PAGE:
Shannon, after we cast our (non-representative DC) ballots.

After failing to make it to vote in the primary (I was attending on the peds oncology service, and couldn’t get out of the hospital in time!), Shannon and I woke up early squirrelly this morning and hustled our way to the polling station. Voting in DC is a bit weird; you vote for local races that have meaning, but the national races are for “shadow representatives” that functionally have as much relevance as a seamstress at a nudist colony. As a first-time DC voter, I had to show identification before I could vote, but interestingly Shannon was asked for her ID as well, and she’s not a first-time voter. (I also just heard from a friend in New York who was also barred from voting until he produced an ID, and is now pursuing an explanation from his county board of elections.) In any event, we slid our ballots into the electronic reader, ate a celebratory donut, and immediately started stressing about watching the returns this evening… here’s hoping for the sweeping repudiation of the Bush administration that’s been trending towards finality in the pre-election polls.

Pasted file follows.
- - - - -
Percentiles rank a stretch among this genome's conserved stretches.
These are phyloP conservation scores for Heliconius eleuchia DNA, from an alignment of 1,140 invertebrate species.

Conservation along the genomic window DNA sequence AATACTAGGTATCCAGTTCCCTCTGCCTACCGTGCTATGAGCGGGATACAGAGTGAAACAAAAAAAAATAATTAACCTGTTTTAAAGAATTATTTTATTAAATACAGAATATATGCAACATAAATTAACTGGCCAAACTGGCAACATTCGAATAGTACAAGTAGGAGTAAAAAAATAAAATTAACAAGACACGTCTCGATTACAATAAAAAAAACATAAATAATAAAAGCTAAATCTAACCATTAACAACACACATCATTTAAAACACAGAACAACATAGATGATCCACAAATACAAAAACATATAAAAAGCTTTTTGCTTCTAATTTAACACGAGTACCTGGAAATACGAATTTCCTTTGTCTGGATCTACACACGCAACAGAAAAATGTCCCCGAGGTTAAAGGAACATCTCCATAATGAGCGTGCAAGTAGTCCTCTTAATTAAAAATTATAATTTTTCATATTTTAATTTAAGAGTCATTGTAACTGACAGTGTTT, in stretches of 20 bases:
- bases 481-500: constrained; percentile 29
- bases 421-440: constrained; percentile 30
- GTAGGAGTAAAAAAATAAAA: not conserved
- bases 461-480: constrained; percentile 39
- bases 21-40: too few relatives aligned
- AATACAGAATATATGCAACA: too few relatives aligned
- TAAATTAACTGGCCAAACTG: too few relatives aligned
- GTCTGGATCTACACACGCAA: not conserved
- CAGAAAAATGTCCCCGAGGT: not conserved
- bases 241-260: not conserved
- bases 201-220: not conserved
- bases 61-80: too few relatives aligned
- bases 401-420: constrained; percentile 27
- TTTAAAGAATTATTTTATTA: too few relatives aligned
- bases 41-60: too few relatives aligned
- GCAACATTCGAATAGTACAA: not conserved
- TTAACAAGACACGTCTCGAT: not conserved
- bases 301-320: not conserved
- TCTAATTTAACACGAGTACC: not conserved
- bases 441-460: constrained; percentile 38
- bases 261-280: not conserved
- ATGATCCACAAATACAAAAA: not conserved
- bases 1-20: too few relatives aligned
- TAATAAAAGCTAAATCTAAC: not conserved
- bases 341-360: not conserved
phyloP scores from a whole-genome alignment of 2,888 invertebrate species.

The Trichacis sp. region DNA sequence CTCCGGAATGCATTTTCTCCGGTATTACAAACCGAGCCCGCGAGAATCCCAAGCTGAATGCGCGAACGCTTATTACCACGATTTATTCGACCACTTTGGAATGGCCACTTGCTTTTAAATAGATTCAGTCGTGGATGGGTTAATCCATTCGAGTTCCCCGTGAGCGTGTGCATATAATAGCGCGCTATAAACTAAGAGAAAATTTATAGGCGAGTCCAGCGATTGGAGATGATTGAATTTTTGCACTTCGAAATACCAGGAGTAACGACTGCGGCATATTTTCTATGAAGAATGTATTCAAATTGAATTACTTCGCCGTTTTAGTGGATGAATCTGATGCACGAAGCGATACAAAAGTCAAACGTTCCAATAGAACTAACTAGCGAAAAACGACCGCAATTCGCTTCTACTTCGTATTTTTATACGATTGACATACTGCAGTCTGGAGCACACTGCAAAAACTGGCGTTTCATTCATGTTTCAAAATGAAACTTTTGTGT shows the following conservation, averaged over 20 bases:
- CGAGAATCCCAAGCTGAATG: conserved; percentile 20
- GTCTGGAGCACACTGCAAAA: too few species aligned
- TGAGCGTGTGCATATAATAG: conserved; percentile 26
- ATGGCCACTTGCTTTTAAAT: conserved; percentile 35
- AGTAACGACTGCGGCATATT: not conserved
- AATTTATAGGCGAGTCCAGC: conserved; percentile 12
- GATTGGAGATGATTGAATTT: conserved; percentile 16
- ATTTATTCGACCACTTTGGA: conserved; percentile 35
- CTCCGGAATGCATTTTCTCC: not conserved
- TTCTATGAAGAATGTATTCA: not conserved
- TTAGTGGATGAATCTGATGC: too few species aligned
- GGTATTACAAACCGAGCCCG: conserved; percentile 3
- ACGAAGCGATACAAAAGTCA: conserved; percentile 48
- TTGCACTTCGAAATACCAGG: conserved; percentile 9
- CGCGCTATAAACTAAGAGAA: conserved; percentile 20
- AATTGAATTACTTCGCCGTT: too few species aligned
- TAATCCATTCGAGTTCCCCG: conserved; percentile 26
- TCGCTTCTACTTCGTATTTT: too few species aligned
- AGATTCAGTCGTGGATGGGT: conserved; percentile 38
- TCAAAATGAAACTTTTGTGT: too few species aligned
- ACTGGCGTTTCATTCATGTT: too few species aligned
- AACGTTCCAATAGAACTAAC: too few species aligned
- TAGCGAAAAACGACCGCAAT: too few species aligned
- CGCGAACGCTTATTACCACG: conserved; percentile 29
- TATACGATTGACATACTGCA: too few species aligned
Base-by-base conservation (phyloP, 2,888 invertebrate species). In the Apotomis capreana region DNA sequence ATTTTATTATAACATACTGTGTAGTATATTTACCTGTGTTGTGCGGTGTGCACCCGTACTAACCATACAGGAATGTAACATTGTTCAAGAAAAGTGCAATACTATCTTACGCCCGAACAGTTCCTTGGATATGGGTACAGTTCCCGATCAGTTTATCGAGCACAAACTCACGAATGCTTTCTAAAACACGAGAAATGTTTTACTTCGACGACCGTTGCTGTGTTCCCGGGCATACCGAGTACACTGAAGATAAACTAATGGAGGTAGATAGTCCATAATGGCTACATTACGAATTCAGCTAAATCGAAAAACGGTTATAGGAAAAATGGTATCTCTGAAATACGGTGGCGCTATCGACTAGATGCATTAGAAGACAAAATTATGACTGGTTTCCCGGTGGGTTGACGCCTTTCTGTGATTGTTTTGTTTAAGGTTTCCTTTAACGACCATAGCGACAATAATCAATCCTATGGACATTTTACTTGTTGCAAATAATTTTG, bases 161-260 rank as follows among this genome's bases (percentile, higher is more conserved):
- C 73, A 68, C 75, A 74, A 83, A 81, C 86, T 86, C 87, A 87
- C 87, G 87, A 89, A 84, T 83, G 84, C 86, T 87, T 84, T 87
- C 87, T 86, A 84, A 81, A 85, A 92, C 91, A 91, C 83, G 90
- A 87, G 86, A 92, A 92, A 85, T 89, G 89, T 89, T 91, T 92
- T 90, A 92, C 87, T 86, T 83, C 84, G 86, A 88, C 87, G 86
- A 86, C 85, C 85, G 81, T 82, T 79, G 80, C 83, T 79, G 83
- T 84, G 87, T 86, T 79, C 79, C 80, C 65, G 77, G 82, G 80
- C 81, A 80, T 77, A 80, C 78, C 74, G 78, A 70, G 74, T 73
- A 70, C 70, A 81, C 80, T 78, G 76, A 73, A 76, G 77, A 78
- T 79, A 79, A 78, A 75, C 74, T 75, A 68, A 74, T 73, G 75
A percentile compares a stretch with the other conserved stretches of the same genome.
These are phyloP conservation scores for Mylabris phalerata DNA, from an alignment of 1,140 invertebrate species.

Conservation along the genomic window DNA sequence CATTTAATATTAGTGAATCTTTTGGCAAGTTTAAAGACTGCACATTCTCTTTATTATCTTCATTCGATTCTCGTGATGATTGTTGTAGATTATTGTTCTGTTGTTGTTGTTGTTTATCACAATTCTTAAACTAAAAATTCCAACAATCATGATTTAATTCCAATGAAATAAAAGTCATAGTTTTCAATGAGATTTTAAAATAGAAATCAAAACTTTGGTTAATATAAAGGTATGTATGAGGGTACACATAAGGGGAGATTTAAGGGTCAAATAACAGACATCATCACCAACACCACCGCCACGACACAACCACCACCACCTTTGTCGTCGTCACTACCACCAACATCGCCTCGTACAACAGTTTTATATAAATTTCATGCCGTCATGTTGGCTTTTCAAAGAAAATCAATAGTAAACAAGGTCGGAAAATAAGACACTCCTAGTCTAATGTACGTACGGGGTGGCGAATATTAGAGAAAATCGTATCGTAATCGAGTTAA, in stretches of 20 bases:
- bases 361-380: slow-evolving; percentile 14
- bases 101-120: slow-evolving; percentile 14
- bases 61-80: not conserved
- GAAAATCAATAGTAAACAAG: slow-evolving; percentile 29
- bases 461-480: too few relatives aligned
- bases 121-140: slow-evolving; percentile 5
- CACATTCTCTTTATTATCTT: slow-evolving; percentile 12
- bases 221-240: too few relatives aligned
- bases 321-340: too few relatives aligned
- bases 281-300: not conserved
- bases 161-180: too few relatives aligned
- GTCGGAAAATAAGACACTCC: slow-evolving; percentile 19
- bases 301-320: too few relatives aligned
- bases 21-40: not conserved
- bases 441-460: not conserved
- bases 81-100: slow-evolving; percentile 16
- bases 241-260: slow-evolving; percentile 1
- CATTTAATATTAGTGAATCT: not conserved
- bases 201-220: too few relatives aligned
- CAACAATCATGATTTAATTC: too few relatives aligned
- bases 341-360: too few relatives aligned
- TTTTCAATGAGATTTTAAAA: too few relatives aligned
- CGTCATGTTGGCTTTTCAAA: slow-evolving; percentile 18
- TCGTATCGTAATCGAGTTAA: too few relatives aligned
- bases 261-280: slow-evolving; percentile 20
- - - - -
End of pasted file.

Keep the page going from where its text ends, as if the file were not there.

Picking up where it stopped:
One public service announcement: if you have any problems voting (electronic voting machines that malfunction, officials that wrongly prevent you from casting a ballot, whatever), the National Campaign for Fair Elections has set up a toll-free hotline, 866-OUR-VOTE. The group has monitors and attorneys on-hand to help deal with problems as they arise, so it’s probably worth giving them a call with any issues.